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I was looking over these slides, and on slide 24 he has the following "neat fact" The posterior mean of the local linear trend model is a smoothing spline.

I haven't been able to find any other information on this statement. Does anyone have a formal proof of this fact?

I would also be interested in knowing:

  • What order (degree) is the spline?
  • Can one use this method to produce higher order splines?
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    $\begingroup$ While the result is unfortunately not shown or even outlined in the answer, Kalman filter vs. smoothing splines at least covers that it's cubic. $\endgroup$
    – Glen_b
    Aug 29, 2017 at 0:53
  • $\begingroup$ @Glen_b thanks, this seems relevant. Unfortunately I don't have the referenced book. $\endgroup$
    – Paul
    Aug 29, 2017 at 15:33
  • $\begingroup$ I have the book but can't access it (it's packed away in a box I can't get to for some time while my house is repaired). Checking google books (which showed me several pages -- enough to see the details -- quite happily) it is detailed in Section 3.9 of the second edition and looking at the Amazon link of the other post that is 3.11 of 1st edition (though the preceding section would be relevant). You may be able to get the info via google books. The main reference would be Wecker and Ansley 1983 ... ctd $\endgroup$
    – Glen_b
    Aug 30, 2017 at 0:12
  • $\begingroup$ ctd... (Wecker, W.E. and C.F. Ansley (1983) "The signal extraction approach to non- linear regression and spline smoothing," J. Amer. Statist. Assoc.,78, 81–89.) though there are a bunch of others. You may want to take a look at Hyndman et al 2004 "Local linear forecasts using cubic smoothing splines" which is easily accessible and has a number of the Durbin&Koopman references $\endgroup$
    – Glen_b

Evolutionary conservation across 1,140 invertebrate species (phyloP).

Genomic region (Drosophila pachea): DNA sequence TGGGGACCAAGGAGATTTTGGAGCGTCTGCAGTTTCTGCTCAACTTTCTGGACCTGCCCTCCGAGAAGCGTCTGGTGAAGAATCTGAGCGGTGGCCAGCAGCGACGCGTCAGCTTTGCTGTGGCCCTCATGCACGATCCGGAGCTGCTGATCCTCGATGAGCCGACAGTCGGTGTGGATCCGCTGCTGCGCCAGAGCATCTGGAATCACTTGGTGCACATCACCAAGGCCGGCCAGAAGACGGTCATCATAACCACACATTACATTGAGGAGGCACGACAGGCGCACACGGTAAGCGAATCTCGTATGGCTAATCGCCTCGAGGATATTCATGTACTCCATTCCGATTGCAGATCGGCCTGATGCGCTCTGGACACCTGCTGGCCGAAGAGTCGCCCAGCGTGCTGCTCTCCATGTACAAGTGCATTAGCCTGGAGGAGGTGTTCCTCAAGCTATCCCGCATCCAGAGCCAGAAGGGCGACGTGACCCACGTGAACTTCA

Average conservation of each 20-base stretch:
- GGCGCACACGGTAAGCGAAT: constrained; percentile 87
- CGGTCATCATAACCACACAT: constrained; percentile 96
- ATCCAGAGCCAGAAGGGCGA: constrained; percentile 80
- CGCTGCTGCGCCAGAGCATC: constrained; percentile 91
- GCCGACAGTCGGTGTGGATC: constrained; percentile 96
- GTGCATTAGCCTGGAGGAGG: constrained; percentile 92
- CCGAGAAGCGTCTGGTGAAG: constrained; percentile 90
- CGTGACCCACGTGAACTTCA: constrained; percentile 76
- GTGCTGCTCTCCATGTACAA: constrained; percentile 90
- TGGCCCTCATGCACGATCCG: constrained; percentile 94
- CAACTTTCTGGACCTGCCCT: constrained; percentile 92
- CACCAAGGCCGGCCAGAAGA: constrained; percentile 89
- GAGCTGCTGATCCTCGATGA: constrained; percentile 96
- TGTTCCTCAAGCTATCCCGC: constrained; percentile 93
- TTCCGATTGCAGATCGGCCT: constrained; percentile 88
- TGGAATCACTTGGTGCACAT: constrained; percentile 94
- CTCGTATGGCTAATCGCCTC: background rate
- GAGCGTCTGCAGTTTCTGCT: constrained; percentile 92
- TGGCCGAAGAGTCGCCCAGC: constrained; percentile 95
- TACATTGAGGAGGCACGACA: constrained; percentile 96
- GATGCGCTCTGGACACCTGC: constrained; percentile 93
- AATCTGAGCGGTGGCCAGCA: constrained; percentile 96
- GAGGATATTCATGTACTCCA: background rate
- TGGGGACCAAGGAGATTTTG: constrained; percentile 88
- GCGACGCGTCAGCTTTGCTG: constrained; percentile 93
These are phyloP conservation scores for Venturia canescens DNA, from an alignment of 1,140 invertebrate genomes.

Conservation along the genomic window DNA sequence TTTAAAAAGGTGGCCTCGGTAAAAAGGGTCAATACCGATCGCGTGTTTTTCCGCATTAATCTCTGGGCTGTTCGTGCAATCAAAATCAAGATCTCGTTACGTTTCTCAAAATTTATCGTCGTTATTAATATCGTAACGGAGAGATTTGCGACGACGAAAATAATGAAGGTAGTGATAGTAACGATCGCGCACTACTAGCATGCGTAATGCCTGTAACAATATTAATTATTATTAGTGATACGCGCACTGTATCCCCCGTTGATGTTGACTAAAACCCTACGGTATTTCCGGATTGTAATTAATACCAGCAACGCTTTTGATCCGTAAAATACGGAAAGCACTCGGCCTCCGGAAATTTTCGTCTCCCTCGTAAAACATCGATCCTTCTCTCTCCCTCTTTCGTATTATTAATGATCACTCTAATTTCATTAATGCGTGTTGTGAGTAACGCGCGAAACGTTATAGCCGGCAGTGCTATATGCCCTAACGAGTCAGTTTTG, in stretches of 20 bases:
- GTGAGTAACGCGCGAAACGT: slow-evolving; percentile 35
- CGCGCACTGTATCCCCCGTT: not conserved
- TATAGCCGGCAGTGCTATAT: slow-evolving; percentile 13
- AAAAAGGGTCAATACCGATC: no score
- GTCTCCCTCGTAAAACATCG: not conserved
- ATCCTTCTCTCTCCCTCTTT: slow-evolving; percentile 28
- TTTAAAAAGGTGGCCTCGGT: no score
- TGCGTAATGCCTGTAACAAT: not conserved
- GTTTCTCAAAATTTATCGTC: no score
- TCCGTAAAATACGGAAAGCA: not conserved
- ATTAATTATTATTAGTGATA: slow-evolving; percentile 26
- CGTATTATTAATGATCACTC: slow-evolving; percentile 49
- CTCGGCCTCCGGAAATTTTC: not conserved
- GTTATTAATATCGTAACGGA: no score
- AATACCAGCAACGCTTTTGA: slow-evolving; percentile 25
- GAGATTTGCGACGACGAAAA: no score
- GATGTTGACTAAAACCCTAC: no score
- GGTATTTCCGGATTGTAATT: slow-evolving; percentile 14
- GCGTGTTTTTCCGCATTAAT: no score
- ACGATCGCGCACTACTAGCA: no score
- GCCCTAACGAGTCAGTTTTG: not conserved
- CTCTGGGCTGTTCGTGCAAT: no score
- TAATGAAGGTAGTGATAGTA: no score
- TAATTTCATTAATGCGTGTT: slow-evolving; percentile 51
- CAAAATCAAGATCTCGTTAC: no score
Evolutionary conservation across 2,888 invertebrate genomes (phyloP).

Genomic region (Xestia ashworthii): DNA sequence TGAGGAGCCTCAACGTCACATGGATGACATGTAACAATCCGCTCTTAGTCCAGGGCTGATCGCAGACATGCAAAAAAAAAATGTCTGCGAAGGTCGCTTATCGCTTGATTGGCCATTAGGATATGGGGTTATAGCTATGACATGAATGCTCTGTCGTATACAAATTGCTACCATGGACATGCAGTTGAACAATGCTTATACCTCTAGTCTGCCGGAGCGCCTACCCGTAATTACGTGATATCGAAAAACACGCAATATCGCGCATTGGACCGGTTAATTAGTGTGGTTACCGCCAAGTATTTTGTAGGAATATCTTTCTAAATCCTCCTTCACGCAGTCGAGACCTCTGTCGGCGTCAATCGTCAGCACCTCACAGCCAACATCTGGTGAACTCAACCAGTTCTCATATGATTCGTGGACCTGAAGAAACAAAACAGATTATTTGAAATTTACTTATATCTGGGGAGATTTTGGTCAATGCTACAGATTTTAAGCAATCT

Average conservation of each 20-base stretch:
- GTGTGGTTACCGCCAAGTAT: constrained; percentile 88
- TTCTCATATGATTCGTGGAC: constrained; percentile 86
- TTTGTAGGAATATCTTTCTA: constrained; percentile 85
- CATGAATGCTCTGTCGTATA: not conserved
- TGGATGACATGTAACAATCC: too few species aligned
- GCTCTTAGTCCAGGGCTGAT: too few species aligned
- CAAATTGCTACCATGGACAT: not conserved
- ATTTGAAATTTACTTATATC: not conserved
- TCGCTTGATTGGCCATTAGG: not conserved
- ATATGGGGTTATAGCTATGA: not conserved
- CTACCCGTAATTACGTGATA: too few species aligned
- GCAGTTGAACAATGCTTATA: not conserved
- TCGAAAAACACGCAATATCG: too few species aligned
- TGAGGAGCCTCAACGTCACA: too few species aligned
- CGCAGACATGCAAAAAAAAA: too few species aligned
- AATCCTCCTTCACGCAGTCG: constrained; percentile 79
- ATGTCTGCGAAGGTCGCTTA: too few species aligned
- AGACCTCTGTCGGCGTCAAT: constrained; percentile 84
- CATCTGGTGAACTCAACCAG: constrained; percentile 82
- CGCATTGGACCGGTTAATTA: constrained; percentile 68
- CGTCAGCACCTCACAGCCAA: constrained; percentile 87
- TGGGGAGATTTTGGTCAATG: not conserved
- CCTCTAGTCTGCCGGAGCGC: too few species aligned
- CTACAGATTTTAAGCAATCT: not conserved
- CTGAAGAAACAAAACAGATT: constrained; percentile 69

Aug 30, 2017 at 0:14

1 Answer 1

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I'm the author of the slides.

It turns out the local linear trend model is closely related to a cubic spline, but the actual cubic spline result comes from a slightly different model (so there was an error in my slides, apologies).

The local linear trend model states $$ \begin{align} y[t] &= \mu[t] + \epsilon[t] \\ \mu[t+1] &= \mu[t] + \delta[t] + \eta_0[t] \\ \delta[t+1] &= \delta[t] + \eta_1[t] \\ \end{align} $$ The spline result comes from a model $$ \begin{align} y[t] &= \mu[t] + \epsilon[t] \\ \Delta^2 \mu[t] &= \eta[t] \end{align} $$ where $\Delta$ is the first difference operator. The last line is equivalent to saying that

\begin{align} \mu[t+1] = \mu[t] + \Delta \mu[t] + \eta[t] \end{align} This is awfully close but not the same as the local linear trend. The result is the discrete time equivalent of a result by Kohn and Ansley. You can find it in section 3.11 of Durbin and Koopman (first edition) or section 3.9 of their second edition. I believe that section is available in Google books previews. The reference in DK was Kohn, Ansley, Wong (1992), which you can grab if you have access to JSTOR.

For applied work, you might consider the "integrated random walk model" which is the local linear trend with the variance of eta0 set to zero. It produces smoother posterior means than the local linear trend model.

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    $\begingroup$ I've taken the liberty of editing your answer to include math typesetting. Please check that it says what you intend and that I haven't made any errors. If there are errors, they can be corrected using a LaTeX-like syntax. More information can be found at this link. math.meta.stackexchange.com/questions/5020/… $\endgroup$
    – Sycorax
    Apr 3, 2018 at 18:18

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